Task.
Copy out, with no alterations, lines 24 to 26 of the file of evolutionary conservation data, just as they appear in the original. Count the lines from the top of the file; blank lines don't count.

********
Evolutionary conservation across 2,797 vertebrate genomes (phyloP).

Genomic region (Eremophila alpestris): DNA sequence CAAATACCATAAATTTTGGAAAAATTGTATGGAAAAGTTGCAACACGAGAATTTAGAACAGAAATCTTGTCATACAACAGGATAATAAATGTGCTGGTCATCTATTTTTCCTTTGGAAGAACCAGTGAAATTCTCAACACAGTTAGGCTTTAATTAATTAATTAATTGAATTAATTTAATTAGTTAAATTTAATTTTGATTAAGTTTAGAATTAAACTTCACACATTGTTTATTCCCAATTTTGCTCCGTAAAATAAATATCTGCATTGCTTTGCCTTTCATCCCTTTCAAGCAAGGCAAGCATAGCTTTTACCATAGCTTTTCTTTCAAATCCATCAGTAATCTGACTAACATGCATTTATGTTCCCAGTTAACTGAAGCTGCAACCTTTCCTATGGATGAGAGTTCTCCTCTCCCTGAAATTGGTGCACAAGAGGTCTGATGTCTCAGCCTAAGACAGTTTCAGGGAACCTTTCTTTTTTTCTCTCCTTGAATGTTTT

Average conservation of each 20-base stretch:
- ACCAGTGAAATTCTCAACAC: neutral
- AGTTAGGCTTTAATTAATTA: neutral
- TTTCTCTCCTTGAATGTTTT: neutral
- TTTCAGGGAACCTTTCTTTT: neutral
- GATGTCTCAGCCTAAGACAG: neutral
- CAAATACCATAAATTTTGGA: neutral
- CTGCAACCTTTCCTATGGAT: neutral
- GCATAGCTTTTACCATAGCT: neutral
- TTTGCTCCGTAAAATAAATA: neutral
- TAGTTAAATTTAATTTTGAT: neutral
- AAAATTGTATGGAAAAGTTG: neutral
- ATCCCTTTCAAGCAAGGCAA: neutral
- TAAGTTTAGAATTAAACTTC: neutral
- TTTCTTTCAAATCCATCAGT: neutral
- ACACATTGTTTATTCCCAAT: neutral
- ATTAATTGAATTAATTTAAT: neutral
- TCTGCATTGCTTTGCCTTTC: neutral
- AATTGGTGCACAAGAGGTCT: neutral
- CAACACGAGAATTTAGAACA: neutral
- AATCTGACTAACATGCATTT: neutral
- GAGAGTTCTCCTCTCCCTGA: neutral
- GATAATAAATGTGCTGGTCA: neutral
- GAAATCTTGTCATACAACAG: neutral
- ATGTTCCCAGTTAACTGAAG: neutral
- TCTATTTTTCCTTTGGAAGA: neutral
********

- GAGAGTTCTCCTCTCCCTGA: neutral
- GATAATAAATGTGCTGGTCA: neutral
- GAAATCTTGTCATACAACAG: neutral